Vitamin D status in gastrointestinal and liver disease.
ABSTRACT The purpose of this review is to report on the vitamin D status and its relationship with bone health in individuals with gastrointestinal and liver disorders. In addition, recommendations regarding replacement and maintenance of optimal vitamin D stores, as well as the state of knowledge regarding its effect on the disease through its actions on the immune system, will be reviewed.
The scientific community has revised upward the serum levels of vitamin D considered optimal, and doses of vitamin D much larger than those currently recommended may be needed to maintain these levels, especially in individuals with gastrointestinal and liver disorders. The relationship between vitamin D and bone health in this population is controversial. The role of vitamin D in the regulation of the immune system continues to be elucidated.
Hypovitaminosis D is prevalent among individuals with gastrointestinal and liver disease. Although replacement and supplementation guidelines have not been well defined, practitioners should aim for a serum 25-hydroxyvitamin D level of at least 32 ng/ml. The contribution of vitamin D to the bone health of these individuals and its role in altering disease course through its actions on the immune system remain to be elucidated.
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ABSTRACT: Micronutrients are defined as those compounds necessary for the adequate physiological status of the organism and that may be administered through the daily diet either enteral or parenteral. The term micronutrient encompasses the vitamins and oligoelements, also termed trace elements. Vitamins cannot be synthesized by the organism and are categorized in two groups: water-soluble vitamins (the vitamin B group, C, folic acid, and biotin) and lipid-soluble vitamins (A, D, E, and K). Oligoelements are found in small amounts in the human body, and copper, cobalt, chrome, iron, iodine, manganese, molybdenum, nickel, selenium, and zinc are considered to be essential. The important role of micronutrients in critically-ill patients has been demonstrated, and their influence on the immune system, cancer, burnt, septic, and poly-traumatized patients has extensively been put in evidence. It is important to establish the micronutrients demands for each individual in order to achieve an adequate intake. However, there is little evidence on the necessary intake to achieve proper physiological functioning under different pathologies; therefore, studies bringing light to this situation are needed. The aim of this review is to update the current state of knowledge on micronutrients supplementation in the adult population with pathologies such as cancer, coronary and cardiovascular disease, bowel inflammatory disease, short-bowel syndrome, cystic fibrosis, liver disease, renal failure, respiratory failure, the surgical patient, big-burnt patient, pancreatitis, poly-traumatized patients, sepsis and HIV. After the bibliographical search, we describe the current state of knowledge regarding micronutrients intake in artificial nutrition under the above-mentioned pathologies.Nutricion hospitalaria: organo oficial de la Sociedad Espanola de Nutricion Parenteral y Enteral 02/2011; 26(1):37-47. · 1.25 Impact Factor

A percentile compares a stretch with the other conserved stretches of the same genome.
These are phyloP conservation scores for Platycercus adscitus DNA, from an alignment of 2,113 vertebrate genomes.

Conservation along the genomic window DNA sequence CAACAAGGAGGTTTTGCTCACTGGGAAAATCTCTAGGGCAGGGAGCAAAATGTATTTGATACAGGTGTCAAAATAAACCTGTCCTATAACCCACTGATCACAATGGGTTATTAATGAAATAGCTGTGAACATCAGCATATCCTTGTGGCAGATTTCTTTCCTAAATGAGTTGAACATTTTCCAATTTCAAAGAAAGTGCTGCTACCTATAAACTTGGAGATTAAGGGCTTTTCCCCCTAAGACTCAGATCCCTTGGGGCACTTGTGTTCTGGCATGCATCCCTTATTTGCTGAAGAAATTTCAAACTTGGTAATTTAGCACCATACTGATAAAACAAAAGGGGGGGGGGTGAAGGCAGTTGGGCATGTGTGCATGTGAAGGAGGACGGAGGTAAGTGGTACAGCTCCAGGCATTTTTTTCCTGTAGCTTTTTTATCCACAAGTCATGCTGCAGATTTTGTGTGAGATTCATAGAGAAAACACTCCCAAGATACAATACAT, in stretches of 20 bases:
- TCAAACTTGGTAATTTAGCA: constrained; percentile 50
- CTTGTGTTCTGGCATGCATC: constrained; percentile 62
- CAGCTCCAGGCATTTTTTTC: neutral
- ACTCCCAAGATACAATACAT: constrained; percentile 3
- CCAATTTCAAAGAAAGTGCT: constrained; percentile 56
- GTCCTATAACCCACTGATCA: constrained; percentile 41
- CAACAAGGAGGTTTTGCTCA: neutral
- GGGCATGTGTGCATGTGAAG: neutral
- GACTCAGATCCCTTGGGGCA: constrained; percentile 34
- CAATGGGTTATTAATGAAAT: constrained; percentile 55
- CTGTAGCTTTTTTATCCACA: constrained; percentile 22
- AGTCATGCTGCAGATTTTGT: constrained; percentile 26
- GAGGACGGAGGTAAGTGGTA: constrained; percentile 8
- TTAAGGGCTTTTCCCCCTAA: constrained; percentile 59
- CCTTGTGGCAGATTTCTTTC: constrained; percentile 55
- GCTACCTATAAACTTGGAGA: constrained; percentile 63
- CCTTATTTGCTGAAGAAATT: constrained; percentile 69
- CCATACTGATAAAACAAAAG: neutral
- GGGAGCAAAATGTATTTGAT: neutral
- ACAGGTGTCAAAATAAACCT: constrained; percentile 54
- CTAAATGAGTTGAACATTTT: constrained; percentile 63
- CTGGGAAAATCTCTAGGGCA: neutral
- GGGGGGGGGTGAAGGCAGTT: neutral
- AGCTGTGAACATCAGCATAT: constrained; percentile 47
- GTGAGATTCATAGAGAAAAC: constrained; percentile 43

- Official journal of the South African Academy of Family Practice/Primary Care 08/2014; 55(2):157-160.
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ABSTRACT: Background: The interaction between vitamin D deficiency (VDD) and dysfunction of both the kidney and liver is still poorly understood in different health states of SCA. This study determined serum levels of vitamin D and indices of liver and renal function in adult sickle cell anaemia subjects. Methods: Sixty subjects with sickle cell anaemia (30 in steady state [SSCA] and 30 in vaso-occlusive crisis [VOC]) and 30 apparently healthy individuals with HbAA genotype were recruited into this study. Standard methods were used for the determination of total protein, albumin, bilirubin, urinary creatinine and albumin while serum vitamin D was determined using ELISA. Differences between groups were determined using Student’s t-test or Man-Whitney U test as appropriate. P<0.05 was considered as statistically significant. Results: Serum vitamin D was significantly lower in sickle cell anemia (SCA) subjects and the deficiency was more profound in VOC when compared with the control subjects. SCA subjects with vitamin D level <50 nmol/L had significantly higher levels of total bilirubin (TBIL) and conjugated bilirubin (CBIL) compared with those who had ≥50 nmol/L vitamin D level. No significant difference in vitamin D level between SCA subjects with once or less episodes of SCA crisis per year and SCA subjects with two or more episodes of SCA crisis per year although, the median vitamin D level was lower in the latter. Conclusion: Vitamin D deficiency is more pronounced in SCA subjects in vaso-occlusive crisis and hyperbilirubinaemia was observed in SCA subjects with low serum vitamin D level.Archives of Basic and Applied Medicine. 01/2015; 2(2):77-82.